The past couple years we have taken homeschooling and roadschooling to a new level, world schooling.  In previous blogs, I have explained exactly what world schooling is and what adventures we had: New Zealand, Germany,  England, Hawaii, and Canada.  This time our world schooling adventures lead us to Ireland.

Ireland was a different kind of trip because we traveled with my mother to the home country of her great-grandparents and visited sites we had listed in the McGlinn family book (birth city, departure city, baptismal city, and marriage city).  Ireland was both a cultural and a genealogy trip.  And it was a multi-generational family trip.  Our son had done readings and watched videos to better understand Ireland’s history and the reasons our family left Ireland to Canada and then to Wisconsin.  He learned about the Irish-English land wars, the potato famine, and the mistreatments of Irish Catholics that led to them leaving.

Here is what we experienced during our 7-day adventure in Ireland:

  • Bog of Allen
  • Saint Brigid’s Cathedral & Round Tower
  • Killdare
  • Cathedral of Saint Peter & Paul
  • Ennis
  • Cliffs of Moher & O’Brien’s Tower
  • Doolin Cave
  • Bunratty Castle
  • Knappogue Castle
  • Quin Abbey
  • Clare Abbey
  • Ennis Friary
  • Blarney Castle & Gardens
  • Cork City Gaol & Radio Museum
  • Cork
  • Grange Stone Circle Lough Gur
  • Lough Gur Heritage Centre
  • Saint Munchin’s Church
  • King John’s Castle
  • Saint Mary’s Cathedral
  • Limerick
  • Dysert O’Dea Castle, Church, High Cross, & Monastery
  • Imeall Boirne Parish
  • Burren National Park
  • Coad Church
  • Parknabinnia Wedge Tomb
  • Bodyke
  • Wild Irish Chocolate Factory
  • McKernan Woollen Mills
  • Lough Derg Beach
  • Lua’s Oratory
  • Flannan’s Church
  • Saint Flannan’s Cathedral & Oratory
  • Killaloe River Cruise
  • Killaloe
  • Garrykennedy Castle Ruins
  • Castletown ruins
  • Castlenaugh Castle Ruins
  • Scarriff
  • Tuamgraney

Here are some phrases we learned:

  • Gaol (prison)
  • Dia Duit (hello)
  • Slan Leat (goodbye)
  • Gardai (police)
  • Failte (welcome)
  • Stad (stop)
  • Lough (lake)
  • Aimsir (weather)
  • Slan (keep safe, farewell and often by exit signs)
  • Eire (Ireland)
  • Amach (Exit)
  • Bally or Baile (Place of)
  • Kill or cill (Church of)
  • Boot (trunk)
  • Toilet (bathrooms or restrooms)
  • Diesel or Petrol (gas)
  • Minerals (soft drinks or sodas)
  • Chips (fries)
  • Jumper (sweater or sweatshirt)
  • Who’s all there (how many people in your group)
  • Washing (laundry)
  • Noodle (your head)
  • Sap (sad)
  • Banshee (fairies, elves)

Travel to Ireland was similar to traveling in England and New Zealand because the driver sits on the right side of the car and drives on the left side of the road.  However, the roads in the region of Ireland we were in were much narrower and often lacking markers, making it a bit more challenging and stressful.  Thus, our son having his grandma with him meant he had someone to talk to, show things to, help get food and water, and lean on when tired because his parents were hyperfocused on driving and navigating.  Just like all of the other countries, Ireland does have some different signs used too as well as uses the metric system.  It is always a chuckle when you see speed limit signs of 100 or 120 but it’s not that fast because it’s kmh and not mph.  Gas is also in liters and not gallons.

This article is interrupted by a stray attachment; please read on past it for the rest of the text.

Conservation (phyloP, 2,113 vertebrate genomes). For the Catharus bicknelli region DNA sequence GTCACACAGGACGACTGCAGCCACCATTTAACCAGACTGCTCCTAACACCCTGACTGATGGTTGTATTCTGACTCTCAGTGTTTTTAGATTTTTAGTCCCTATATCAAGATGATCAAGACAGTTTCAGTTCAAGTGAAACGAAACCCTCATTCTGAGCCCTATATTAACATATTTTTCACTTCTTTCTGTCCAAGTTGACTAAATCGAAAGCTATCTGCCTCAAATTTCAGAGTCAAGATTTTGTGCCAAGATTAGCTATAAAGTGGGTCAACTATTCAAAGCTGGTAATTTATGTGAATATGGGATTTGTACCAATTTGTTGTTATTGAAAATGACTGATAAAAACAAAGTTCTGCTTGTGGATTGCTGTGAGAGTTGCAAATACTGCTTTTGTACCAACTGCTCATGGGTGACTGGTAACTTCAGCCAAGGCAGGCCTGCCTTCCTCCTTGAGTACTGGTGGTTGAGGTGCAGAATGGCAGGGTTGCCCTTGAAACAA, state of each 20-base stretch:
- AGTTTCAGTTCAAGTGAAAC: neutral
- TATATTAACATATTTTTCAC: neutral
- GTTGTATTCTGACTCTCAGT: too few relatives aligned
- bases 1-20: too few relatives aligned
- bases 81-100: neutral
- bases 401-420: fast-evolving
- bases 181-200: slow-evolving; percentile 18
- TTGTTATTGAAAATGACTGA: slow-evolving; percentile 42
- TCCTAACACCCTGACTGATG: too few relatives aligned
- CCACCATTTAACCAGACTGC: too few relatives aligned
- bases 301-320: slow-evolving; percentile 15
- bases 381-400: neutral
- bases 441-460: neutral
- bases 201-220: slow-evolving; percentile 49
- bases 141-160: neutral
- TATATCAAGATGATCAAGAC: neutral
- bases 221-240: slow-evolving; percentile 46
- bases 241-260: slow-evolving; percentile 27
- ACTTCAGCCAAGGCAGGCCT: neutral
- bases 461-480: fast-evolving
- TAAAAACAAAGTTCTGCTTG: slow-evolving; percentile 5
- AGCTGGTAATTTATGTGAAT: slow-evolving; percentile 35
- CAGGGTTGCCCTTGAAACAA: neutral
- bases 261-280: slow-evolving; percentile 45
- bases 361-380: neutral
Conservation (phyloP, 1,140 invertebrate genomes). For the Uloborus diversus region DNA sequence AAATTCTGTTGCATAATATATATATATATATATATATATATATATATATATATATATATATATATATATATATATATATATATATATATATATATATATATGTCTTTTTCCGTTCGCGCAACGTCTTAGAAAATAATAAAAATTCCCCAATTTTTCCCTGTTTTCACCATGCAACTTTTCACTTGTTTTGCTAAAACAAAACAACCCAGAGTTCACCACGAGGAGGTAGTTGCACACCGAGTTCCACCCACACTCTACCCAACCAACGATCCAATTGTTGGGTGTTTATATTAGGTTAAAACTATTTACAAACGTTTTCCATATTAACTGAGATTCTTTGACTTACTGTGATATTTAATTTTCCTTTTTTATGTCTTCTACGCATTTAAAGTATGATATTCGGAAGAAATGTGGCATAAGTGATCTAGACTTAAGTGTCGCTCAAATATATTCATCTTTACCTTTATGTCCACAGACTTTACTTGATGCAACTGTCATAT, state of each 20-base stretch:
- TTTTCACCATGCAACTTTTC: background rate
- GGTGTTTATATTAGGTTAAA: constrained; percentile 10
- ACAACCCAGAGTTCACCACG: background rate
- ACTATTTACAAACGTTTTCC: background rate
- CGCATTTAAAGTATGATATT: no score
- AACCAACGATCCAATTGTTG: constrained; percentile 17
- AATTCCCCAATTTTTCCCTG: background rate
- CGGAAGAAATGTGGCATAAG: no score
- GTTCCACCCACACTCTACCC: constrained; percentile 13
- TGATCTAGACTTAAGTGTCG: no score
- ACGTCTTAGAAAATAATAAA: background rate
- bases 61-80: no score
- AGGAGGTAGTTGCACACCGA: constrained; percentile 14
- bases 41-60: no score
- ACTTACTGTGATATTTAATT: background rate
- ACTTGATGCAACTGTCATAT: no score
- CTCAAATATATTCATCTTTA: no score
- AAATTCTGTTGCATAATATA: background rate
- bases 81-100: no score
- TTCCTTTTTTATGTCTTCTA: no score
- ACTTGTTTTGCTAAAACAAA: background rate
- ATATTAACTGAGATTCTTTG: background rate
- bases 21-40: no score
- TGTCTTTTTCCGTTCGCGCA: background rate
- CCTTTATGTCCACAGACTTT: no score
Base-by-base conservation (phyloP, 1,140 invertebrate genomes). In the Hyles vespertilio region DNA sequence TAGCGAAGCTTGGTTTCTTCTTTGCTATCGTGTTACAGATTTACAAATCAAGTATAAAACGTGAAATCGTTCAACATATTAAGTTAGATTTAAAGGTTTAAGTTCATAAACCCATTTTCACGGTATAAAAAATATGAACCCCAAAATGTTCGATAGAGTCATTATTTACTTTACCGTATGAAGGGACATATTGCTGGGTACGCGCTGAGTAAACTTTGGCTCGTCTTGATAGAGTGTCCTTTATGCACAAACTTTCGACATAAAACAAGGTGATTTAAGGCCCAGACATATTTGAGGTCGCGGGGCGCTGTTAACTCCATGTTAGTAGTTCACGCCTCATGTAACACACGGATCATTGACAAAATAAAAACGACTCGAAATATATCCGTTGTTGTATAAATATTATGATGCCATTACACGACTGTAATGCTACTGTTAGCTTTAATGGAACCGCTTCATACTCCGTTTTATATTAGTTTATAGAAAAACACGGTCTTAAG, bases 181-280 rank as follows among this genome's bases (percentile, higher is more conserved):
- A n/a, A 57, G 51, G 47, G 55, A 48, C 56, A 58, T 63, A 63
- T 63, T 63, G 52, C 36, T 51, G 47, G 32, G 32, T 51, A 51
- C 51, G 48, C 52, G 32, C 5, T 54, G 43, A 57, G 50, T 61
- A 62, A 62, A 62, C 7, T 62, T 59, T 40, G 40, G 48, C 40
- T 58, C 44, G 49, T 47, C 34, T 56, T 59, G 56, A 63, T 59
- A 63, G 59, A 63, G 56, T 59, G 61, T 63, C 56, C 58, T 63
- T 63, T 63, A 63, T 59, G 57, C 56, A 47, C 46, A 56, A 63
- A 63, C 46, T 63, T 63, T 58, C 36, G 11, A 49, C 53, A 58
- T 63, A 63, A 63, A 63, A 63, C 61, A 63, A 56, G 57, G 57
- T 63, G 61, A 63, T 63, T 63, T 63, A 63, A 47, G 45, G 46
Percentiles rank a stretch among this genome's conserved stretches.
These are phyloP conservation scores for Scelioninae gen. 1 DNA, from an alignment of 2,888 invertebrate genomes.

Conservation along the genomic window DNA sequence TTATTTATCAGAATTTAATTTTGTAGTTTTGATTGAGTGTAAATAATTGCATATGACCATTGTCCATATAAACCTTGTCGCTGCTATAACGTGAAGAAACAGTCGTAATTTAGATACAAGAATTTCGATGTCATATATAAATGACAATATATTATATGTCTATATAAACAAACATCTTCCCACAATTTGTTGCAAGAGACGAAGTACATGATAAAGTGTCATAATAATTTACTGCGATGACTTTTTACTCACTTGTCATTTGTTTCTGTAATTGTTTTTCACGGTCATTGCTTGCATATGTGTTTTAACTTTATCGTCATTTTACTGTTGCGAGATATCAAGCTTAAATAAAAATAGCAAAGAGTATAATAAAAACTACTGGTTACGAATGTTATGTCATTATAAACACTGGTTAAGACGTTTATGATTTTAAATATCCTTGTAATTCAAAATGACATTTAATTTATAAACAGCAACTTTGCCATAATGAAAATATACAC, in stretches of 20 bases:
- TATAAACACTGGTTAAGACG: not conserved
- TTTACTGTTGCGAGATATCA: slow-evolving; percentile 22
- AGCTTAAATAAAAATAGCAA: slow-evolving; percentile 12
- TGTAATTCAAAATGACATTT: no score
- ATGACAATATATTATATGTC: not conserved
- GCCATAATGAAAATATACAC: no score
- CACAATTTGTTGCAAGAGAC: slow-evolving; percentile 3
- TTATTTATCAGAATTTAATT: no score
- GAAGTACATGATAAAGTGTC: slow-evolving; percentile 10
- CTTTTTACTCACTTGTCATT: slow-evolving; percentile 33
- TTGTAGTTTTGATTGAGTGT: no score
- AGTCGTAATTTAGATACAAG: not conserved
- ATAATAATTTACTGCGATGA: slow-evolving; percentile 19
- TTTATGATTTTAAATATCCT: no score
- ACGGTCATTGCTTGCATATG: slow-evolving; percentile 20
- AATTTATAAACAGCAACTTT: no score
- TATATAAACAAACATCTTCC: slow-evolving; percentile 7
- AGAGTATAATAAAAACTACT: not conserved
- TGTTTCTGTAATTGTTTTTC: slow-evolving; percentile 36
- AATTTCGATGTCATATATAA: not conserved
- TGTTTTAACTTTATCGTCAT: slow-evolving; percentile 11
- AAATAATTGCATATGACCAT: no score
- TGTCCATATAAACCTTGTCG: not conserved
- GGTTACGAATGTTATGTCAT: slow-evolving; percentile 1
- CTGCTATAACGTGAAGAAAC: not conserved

The one thing we found completely interesting is that Gaelic was on every sign.  On maps, sometimes we would see the English name and others would have the Gaelic name.  This would make it confusing if we didn’t have both names.  In the cities at crosswalks, they would have “look right” in both English and Gaelic to remind you where cars were coming from.  We also were impressed with how many ruins sites we could find.  Many places were clearly marked and often you would see ruins while driving.  And, in many of the ruins of abbeys and monasteries, they are now being used as cemeteries.  If it wasn’t for lack of parking on dangerously narrow roads, we may have stopped at more sites.  As is, I think we were able to visit way more ruins and historical sites in Ireland than we thought possible.  

Travel to Ireland was a great way to physically experience and learn about: bog ecology, Irish farmlands and practices, Irish culture, Irish fairy tales, foreign language (Gaelic), Ireland’s National Parks, historic sites, ruins, religious history, world history, genealogy, different signs, use of the metric system, accents, and currency exchange.  There is no doubt, travel is a great educational tool.   Remember, travel could be local, regional, your own country, or foreign countries.  Travel can be via “armchair” with the use of books, videos, and computers if you are unable to travel.  Exposure to the world is so important for children.  Be inspired, go explore!